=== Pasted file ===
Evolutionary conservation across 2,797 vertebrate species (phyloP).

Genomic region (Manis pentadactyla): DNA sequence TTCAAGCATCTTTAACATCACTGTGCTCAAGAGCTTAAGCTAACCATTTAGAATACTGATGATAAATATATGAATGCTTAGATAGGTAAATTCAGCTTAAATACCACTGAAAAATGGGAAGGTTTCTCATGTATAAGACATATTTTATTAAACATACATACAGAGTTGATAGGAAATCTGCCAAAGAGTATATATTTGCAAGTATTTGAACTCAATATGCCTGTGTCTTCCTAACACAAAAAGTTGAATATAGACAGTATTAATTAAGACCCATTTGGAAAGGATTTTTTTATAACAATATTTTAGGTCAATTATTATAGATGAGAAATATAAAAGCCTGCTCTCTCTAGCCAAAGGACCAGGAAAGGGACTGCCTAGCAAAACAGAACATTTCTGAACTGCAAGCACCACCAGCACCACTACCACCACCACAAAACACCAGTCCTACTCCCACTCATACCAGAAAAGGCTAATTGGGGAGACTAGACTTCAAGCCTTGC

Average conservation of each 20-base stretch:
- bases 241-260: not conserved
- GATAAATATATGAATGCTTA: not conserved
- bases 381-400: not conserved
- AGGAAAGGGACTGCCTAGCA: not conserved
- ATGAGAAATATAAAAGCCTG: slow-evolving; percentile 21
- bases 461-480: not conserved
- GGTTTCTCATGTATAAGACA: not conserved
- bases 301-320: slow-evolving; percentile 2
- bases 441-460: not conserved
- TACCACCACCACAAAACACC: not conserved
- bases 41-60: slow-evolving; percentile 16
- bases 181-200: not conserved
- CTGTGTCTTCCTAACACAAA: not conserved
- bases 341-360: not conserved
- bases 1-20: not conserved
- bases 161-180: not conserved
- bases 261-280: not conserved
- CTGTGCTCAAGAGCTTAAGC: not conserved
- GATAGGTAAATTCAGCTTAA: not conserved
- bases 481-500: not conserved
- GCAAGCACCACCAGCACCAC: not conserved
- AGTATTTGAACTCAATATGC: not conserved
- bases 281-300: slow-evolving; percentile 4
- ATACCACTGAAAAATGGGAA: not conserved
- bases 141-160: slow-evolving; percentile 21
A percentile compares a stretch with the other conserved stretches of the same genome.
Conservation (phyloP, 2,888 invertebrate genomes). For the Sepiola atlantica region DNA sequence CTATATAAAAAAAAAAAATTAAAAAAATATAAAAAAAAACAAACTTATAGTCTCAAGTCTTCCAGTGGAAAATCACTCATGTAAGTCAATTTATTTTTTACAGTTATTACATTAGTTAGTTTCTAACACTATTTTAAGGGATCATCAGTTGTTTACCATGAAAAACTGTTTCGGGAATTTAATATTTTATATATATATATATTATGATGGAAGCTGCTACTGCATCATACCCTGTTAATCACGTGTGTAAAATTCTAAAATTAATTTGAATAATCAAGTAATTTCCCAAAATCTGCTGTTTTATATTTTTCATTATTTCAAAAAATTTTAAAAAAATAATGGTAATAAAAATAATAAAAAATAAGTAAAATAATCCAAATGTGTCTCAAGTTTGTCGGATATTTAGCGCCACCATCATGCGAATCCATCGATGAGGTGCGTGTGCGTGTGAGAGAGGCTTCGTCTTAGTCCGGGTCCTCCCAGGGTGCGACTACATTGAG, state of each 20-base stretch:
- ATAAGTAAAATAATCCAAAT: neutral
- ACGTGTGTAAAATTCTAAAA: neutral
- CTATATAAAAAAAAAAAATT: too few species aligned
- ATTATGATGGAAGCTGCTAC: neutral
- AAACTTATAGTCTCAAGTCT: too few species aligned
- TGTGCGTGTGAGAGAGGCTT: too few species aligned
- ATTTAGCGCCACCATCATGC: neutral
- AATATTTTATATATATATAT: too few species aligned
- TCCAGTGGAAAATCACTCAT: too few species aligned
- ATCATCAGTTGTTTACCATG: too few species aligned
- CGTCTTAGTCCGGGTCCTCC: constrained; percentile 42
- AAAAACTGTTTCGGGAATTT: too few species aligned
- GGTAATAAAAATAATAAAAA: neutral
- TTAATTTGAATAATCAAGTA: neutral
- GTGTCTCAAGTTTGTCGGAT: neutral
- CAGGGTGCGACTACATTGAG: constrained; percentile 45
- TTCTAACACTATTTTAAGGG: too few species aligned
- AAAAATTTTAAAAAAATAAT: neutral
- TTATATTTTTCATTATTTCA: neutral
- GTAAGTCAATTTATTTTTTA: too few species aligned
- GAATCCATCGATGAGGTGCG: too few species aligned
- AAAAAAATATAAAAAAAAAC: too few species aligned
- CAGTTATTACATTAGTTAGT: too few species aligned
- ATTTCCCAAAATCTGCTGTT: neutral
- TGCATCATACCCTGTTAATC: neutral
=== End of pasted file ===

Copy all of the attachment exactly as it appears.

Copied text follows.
Evolutionary conservation across 2,797 vertebrate species (phyloP).

Genomic region (Manis pentadactyla): DNA sequence TTCAAGCATCTTTAACATCACTGTGCTCAAGAGCTTAAGCTAACCATTTAGAATACTGATGATAAATATATGAATGCTTAGATAGGTAAATTCAGCTTAAATACCACTGAAAAATGGGAAGGTTTCTCATGTATAAGACATATTTTATTAAACATACATACAGAGTTGATAGGAAATCTGCCAAAGAGTATATATTTGCAAGTATTTGAACTCAATATGCCTGTGTCTTCCTAACACAAAAAGTTGAATATAGACAGTATTAATTAAGACCCATTTGGAAAGGATTTTTTTATAACAATATTTTAGGTCAATTATTATAGATGAGAAATATAAAAGCCTGCTCTCTCTAGCCAAAGGACCAGGAAAGGGACTGCCTAGCAAAACAGAACATTTCTGAACTGCAAGCACCACCAGCACCACTACCACCACCACAAAACACCAGTCCTACTCCCACTCATACCAGAAAAGGCTAATTGGGGAGACTAGACTTCAAGCCTTGC

Average conservation of each 20-base stretch:
- bases 241-260: not conserved
- GATAAATATATGAATGCTTA: not conserved
- bases 381-400: not conserved
- AGGAAAGGGACTGCCTAGCA: not conserved
- ATGAGAAATATAAAAGCCTG: slow-evolving; percentile 21
- bases 461-480: not conserved
- GGTTTCTCATGTATAAGACA: not conserved
- bases 301-320: slow-evolving; percentile 2
- bases 441-460: not conserved
- TACCACCACCACAAAACACC: not conserved
- bases 41-60: slow-evolving; percentile 16
- bases 181-200: not conserved
- CTGTGTCTTCCTAACACAAA: not conserved
- bases 341-360: not conserved
- bases 1-20: not conserved
- bases 161-180: not conserved
- bases 261-280: not conserved
- CTGTGCTCAAGAGCTTAAGC: not conserved
- GATAGGTAAATTCAGCTTAA: not conserved
- bases 481-500: not conserved
- GCAAGCACCACCAGCACCAC: not conserved
- AGTATTTGAACTCAATATGC: not conserved
- bases 281-300: slow-evolving; percentile 4
- ATACCACTGAAAAATGGGAA: not conserved
- bases 141-160: slow-evolving; percentile 21
A percentile compares a stretch with the other conserved stretches of the same genome.
Conservation (phyloP, 2,888 invertebrate genomes). For the Sepiola atlantica region DNA sequence CTATATAAAAAAAAAAAATTAAAAAAATATAAAAAAAAACAAACTTATAGTCTCAAGTCTTCCAGTGGAAAATCACTCATGTAAGTCAATTTATTTTTTACAGTTATTACATTAGTTAGTTTCTAACACTATTTTAAGGGATCATCAGTTGTTTACCATGAAAAACTGTTTCGGGAATTTAATATTTTATATATATATATATTATGATGGAAGCTGCTACTGCATCATACCCTGTTAATCACGTGTGTAAAATTCTAAAATTAATTTGAATAATCAAGTAATTTCCCAAAATCTGCTGTTTTATATTTTTCATTATTTCAAAAAATTTTAAAAAAATAATGGTAATAAAAATAATAAAAAATAAGTAAAATAATCCAAATGTGTCTCAAGTTTGTCGGATATTTAGCGCCACCATCATGCGAATCCATCGATGAGGTGCGTGTGCGTGTGAGAGAGGCTTCGTCTTAGTCCGGGTCCTCCCAGGGTGCGACTACATTGAG, state of each 20-base stretch:
- ATAAGTAAAATAATCCAAAT: neutral
- ACGTGTGTAAAATTCTAAAA: neutral
- CTATATAAAAAAAAAAAATT: too few species aligned
- ATTATGATGGAAGCTGCTAC: neutral
- AAACTTATAGTCTCAAGTCT: too few species aligned
- TGTGCGTGTGAGAGAGGCTT: too few species aligned
- ATTTAGCGCCACCATCATGC: neutral
- AATATTTTATATATATATAT: too few species aligned
- TCCAGTGGAAAATCACTCAT: too few species aligned
- ATCATCAGTTGTTTACCATG: too few species aligned
- CGTCTTAGTCCGGGTCCTCC: constrained; percentile 42
- AAAAACTGTTTCGGGAATTT: too few species aligned
- GGTAATAAAAATAATAAAAA: neutral
- TTAATTTGAATAATCAAGTA: neutral
- GTGTCTCAAGTTTGTCGGAT: neutral
- CAGGGTGCGACTACATTGAG: constrained; percentile 45
- TTCTAACACTATTTTAAGGG: too few species aligned
- AAAAATTTTAAAAAAATAAT: neutral
- TTATATTTTTCATTATTTCA: neutral
- GTAAGTCAATTTATTTTTTA: too few species aligned
- GAATCCATCGATGAGGTGCG: too few species aligned
- AAAAAAATATAAAAAAAAAC: too few species aligned
- CAGTTATTACATTAGTTAGT: too few species aligned
- ATTTCCCAAAATCTGCTGTT: neutral
- TGCATCATACCCTGTTAATC: neutral